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How Is a Hedge Fund Like a School?

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Greenblatt set to work on a business plan. From the start, he wanted a budget big enough to get the job done, but not so big that it would be implausible to roll out at more schools. “Sure, you could throw a lot of money at it and turn everything into a private school,” he says, “but that’s not a solution for very many people.” He grew attached to the idea of spending $1,000 per child—not a lot, considering the spending gap between wealthy and poor school districts in New York State is said to be more than double that. In the city alone, $1,000 per child would add up to $1.1 billion, or just 2 percent of the city budget, and only one fifth of what a court panel has ordered the state to pay the city in its long-awaited settlement with the Campaign for Fiscal Equity—the group that has famously and successfully sued the state for shortchanging the city schools for decades (Albany, naturally, is still contesting the decision). “If you can teach all the kids in America to read and do math for $7 billion”—$1,000 per kid for the 7 million or so kids in need—“then that would be a bargain,” Greenblatt says. “In an over trillion-dollar federal budget, that’s just not a big deal.”

His next step was to find a reading-and-math program to use at one school as his pilot project. “I wanted a model that was replicable, that made sense, that was cost-effective, and that wouldn’t run out of steam,” he says. In The Little Book That Beats the Market, Greenblatt makes much of identifying the right criteria to discover the diamond in the rough—the company that’s undervalued—then buying into it with conviction. “There, I define a good business as a business with a good return on capital,” he says. “Here, what I was looking for was to make the most difference with the least amount of money.” A friend and former superintendent of the Memphis public schools told him about Success for All.

Created in the eighties by Bob Slavin, a Johns Hopkins professor, Success for All is a reading-and-math curriculum used at about 1,300 elementary schools around the country. In New York, Success for All is best known as the highly structured curriculum used in the Chancellor’s District—a group of deeply troubled schools corralled together for special attention in the nineties by then-chancellor Rudy Crew. The Chancellor’s District did see modest gains from Success for All: From 1999 to 2002, the percentage of students passing the standardized reading test increased from 14.3 to 22 percent. But when the Bloomberg administration instituted its new math-and-literacy curriculum, Success for All was dropped.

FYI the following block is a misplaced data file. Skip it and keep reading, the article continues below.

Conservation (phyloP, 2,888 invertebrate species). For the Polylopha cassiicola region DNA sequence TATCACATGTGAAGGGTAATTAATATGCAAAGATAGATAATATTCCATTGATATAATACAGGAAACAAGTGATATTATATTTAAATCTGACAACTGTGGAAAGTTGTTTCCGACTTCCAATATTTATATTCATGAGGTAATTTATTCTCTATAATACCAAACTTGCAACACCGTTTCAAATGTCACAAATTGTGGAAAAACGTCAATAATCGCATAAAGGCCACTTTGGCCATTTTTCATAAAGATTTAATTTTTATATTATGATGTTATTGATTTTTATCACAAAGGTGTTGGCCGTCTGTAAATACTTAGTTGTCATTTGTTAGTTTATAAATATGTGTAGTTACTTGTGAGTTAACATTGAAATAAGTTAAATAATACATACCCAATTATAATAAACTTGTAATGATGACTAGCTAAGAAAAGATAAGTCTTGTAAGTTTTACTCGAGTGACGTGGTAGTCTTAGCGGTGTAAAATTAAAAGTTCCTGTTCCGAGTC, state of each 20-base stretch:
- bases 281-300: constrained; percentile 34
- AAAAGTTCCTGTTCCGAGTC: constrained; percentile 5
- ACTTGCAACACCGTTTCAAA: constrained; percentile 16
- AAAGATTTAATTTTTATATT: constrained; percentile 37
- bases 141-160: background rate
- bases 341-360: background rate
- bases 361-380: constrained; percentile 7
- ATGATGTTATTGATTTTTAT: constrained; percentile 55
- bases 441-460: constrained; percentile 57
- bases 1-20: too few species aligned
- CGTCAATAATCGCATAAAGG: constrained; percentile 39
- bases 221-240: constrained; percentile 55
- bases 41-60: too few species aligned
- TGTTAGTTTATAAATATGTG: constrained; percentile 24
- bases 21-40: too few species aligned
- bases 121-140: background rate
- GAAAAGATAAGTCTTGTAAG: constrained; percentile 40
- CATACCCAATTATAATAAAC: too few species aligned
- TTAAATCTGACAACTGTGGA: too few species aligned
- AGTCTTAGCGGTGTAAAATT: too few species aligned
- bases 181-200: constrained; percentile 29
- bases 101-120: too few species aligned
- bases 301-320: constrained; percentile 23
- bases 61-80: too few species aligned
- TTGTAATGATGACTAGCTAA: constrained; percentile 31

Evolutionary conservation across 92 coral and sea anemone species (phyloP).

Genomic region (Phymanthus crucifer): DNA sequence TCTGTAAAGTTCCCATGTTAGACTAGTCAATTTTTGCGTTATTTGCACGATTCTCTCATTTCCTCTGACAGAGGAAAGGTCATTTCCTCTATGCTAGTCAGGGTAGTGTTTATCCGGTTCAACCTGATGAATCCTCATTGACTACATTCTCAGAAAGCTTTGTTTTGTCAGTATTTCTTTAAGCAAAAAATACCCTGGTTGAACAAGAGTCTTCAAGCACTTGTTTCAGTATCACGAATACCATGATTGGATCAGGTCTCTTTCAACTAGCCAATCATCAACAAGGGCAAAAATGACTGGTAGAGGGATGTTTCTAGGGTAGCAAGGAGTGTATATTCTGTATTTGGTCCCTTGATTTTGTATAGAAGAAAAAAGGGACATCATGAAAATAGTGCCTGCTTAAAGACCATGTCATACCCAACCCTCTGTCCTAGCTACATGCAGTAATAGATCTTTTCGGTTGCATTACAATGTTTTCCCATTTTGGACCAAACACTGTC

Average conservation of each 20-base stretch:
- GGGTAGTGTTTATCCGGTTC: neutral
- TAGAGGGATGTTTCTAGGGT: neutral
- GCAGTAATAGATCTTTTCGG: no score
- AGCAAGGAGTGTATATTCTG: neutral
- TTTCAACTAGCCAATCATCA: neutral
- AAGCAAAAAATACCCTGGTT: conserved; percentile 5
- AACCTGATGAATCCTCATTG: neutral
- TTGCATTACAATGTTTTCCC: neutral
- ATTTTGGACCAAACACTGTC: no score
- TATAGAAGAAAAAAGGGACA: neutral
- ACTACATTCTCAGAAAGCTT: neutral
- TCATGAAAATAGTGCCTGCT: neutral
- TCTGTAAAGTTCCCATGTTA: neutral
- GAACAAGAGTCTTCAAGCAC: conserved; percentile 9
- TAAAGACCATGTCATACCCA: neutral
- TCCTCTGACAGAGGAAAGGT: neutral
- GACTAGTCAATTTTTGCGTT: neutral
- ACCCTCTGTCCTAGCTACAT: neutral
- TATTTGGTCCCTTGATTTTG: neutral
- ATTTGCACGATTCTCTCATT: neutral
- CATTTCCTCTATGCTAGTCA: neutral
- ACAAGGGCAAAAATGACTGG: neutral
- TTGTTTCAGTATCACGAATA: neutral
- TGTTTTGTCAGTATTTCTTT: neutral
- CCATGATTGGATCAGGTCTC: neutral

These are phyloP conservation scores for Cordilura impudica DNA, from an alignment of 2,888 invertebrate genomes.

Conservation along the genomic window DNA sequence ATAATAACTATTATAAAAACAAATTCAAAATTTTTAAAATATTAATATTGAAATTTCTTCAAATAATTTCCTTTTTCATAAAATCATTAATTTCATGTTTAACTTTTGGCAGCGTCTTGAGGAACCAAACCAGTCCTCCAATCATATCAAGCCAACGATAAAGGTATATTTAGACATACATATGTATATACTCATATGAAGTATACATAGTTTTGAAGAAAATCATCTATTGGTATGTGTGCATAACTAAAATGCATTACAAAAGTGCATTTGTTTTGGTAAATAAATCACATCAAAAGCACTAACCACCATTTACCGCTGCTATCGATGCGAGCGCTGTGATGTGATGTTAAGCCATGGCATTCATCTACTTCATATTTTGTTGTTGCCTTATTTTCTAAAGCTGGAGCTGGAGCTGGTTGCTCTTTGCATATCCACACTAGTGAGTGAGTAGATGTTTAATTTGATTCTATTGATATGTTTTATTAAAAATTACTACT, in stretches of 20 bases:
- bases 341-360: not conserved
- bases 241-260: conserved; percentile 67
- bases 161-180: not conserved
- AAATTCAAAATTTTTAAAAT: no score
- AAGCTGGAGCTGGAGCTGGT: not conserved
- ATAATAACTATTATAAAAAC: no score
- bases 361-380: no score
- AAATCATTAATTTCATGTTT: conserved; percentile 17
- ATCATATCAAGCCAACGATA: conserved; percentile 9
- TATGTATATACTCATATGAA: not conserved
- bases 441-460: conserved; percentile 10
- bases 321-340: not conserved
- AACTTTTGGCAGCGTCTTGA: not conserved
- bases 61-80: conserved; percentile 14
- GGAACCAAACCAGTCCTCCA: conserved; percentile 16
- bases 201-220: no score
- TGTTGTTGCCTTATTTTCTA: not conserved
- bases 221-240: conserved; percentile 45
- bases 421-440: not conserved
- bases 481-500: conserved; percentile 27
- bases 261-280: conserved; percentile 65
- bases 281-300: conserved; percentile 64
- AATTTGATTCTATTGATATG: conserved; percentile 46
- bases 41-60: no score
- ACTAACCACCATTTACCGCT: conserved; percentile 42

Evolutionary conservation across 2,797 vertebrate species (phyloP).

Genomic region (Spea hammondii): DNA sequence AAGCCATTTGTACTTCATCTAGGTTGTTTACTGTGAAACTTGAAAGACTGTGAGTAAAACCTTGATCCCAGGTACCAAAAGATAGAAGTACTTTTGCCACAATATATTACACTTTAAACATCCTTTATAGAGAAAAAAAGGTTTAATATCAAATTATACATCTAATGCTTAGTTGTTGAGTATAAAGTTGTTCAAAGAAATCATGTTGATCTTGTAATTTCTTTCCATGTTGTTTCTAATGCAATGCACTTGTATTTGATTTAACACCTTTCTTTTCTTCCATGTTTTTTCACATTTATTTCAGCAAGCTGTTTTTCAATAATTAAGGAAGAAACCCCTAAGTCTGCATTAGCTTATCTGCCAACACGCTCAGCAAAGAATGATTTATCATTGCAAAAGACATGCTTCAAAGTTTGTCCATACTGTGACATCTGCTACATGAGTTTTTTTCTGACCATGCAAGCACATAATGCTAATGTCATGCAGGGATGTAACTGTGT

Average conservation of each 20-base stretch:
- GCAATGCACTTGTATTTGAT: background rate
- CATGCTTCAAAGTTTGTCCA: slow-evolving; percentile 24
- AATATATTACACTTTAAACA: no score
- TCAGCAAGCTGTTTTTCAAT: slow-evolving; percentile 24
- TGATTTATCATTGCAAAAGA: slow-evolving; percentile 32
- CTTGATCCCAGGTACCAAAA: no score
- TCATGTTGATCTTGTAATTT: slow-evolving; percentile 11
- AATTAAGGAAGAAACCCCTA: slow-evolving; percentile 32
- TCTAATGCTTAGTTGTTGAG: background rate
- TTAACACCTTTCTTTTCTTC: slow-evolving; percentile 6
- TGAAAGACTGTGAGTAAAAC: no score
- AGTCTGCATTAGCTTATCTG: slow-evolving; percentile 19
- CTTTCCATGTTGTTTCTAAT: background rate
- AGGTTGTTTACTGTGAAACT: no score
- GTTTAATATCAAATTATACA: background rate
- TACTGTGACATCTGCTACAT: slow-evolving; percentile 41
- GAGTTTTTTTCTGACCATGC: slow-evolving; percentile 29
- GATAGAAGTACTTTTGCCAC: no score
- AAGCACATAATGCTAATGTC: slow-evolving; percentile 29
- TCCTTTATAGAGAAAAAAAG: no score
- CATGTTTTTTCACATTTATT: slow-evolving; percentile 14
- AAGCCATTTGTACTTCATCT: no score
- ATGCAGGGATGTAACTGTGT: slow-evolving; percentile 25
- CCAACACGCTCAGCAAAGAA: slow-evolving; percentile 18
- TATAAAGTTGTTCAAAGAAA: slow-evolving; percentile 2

Success for All immediately appealed to Greenblatt’s private-sector sensibilities. It was modular and standardizable: Each school day has a detailed script for teachers to follow for both reading and math; each kid, therefore, is assured of getting the same education at the same time. “Immediately it hit me as something you could really roll out,” he says. If, as Greenblatt likes to say, half the employees anywhere are by definition below average, “you could take a below-average teacher and make them an excellent teacher, because they have years of research behind every lesson plan.” The program also has a special focus on reading: For nearly two hours each morning, the kids leave their classrooms and join groups of other kids at their same reading level. It seemed like common sense to Greenblatt that a teacher can more efficiently help 30 kids at one level than 30 reading at a dozen different levels.

Success for All also played to Greenblatt’s fetish for data. While most city schools test their kids’ progress only once a semester, Success for All tests these skills every eight weeks. As he would with a business’s earnings yield, Greenblatt would be able to see clearly what needed improvement not just in every grade or every class but with every last kid, practically in real time. Any child who fell behind could quickly be given help. And the program had a track record: Success for All schools had outperformed comparable schools in dozens of studies and comparisons. Even so, Success for All had never come close in twenty years to getting every student at a school reading and doing math at the right grade level.

When Greenblatt asked Success for All’s Bob Slavin about that fact, Slavin didn’t contest the point—but he noted that the program had never been implemented without a school district watering it down or draining it of funds.

“Is the problem just money?” Greenblatt asked.

“Yes,” the professor said. “It’s just money.”


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